3. Principles for Digital Standards

Why is it necessary to create principles for open digital standards? The principal reason is the breadth of the subject being covered; re-orienting an enterprise to have a digital business model, or creating a new digital enterprise from scratch, requires a breadth of guidance including strategy, business models, operational guidance for both business and technical operations, and topics like compliance and security. Trying to capture this breadth in a single work would result in an unmanageably large and complex document. Instead, this document provides a set of Enterprise Principles[1] to harmonize decisions by Forums and Work Groups on the content of standards and guides.

A secondary reason is that industry understanding of digital best practices and standards is evolving rapidly. This evolution is best captured by a set of modular documents which can evolve independently, yet have:

  • Cohesiveness, including navigable cross-referencing

  • Consistent terminology

  • Consistency in quality and style

This document provides a set of business, content, and quality principles to guide the development and evolution of such standards at The Open Group.

3.1. Business Principles

This section contains principles covering the business objectives for a consistent set of digital standards.

Name Consistency in Practice


Digital standards of The Open Group present consistent and self-supporting guidance to the market.


While each standard of The Open Group should stand alone, consumers of The Open Group digital standards will get the greatest value if they can easily employ such standards together. This synergy among standards should not only be at the level of consistency of content and concepts, but also at the point of actual use – there should be as little friction as possible in following a subject from one standard to another.


  • There needs to be a consistent and durable mechanism for discovery and navigation of our digital content; downloading individual PDFs as a delivery mechanism will undercut the objective of being seen to be consistent

  • Standards and guidance should adhere to the quality principles; consideration of these should become part of The Open Group quality processes such as the Pre-Review Approval Process (see Section 3.3.8 of the Standards Process)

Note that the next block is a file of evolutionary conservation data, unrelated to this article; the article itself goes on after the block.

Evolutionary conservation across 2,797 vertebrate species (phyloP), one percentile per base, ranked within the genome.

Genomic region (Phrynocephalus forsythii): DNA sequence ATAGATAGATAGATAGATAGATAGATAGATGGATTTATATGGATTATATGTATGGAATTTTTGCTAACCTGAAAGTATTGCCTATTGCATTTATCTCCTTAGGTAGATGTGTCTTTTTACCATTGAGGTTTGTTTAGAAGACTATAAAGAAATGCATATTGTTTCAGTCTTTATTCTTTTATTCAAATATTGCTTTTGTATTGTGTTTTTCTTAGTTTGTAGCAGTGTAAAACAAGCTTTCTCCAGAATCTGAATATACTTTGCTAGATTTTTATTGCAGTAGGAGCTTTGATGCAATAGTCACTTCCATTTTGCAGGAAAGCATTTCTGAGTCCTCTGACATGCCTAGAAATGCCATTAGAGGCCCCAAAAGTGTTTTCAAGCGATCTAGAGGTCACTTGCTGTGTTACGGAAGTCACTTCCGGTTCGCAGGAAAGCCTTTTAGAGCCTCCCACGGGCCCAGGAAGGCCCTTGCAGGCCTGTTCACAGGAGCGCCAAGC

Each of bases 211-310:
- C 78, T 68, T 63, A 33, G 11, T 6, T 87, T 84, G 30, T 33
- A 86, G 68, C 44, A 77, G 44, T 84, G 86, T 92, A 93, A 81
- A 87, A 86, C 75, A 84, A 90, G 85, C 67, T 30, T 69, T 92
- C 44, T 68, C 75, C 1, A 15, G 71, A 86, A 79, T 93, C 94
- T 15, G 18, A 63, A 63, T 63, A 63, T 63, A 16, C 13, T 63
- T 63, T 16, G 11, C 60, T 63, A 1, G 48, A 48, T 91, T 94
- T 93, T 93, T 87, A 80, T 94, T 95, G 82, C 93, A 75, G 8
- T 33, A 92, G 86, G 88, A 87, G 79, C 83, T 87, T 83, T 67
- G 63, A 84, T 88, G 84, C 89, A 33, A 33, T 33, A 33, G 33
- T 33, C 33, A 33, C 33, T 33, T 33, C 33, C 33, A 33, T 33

Name Consistency in Perception


Digital standards are seen to be coherent in the market.


We must not only have a consistent set of standards, but we must also be seen to have a consistent set of standards by people seeking such standards in the market. Delivery of the standards must therefore adhere to digital principles in standards delivery – the “digital moment of truth” for users of digital standards must not be undercut by discovery, delivery, or navigation issues.


  • The Open Group must develop an overarching set of strategic messaging showing both the relationships of the individual digital standards, and also the value gained by using them together

  • Similar overarching positioning must be developed to show the relationship of certification programs for related standards, and the relevance of getting multiple certifications for various roles/career paths

  • The Open Group must develop delivery methods that allow the easy discovery of content of digital standards (e.g., searchability) and navigation through cross-references between standards

Name Continuum of Career Paths


Provide a continuum of digital certifications based on stakeholder roles.


Per the consistency principles above, the market should also see an accompanying set of certification programs for relevant career paths. These should also adopt the principle of emergence; digital standards and guidance should provide value for people at all stages in their career or role in the digital enterprise.


  • Forums creating digital standards should establish modular certification programs for their digital standards and mappings to recognized roles/career progressions

  • There may be significant value in having some number of role-based knowledge certifications that cut across standards and leverage Body of Knowledge content from the entire digital portfolio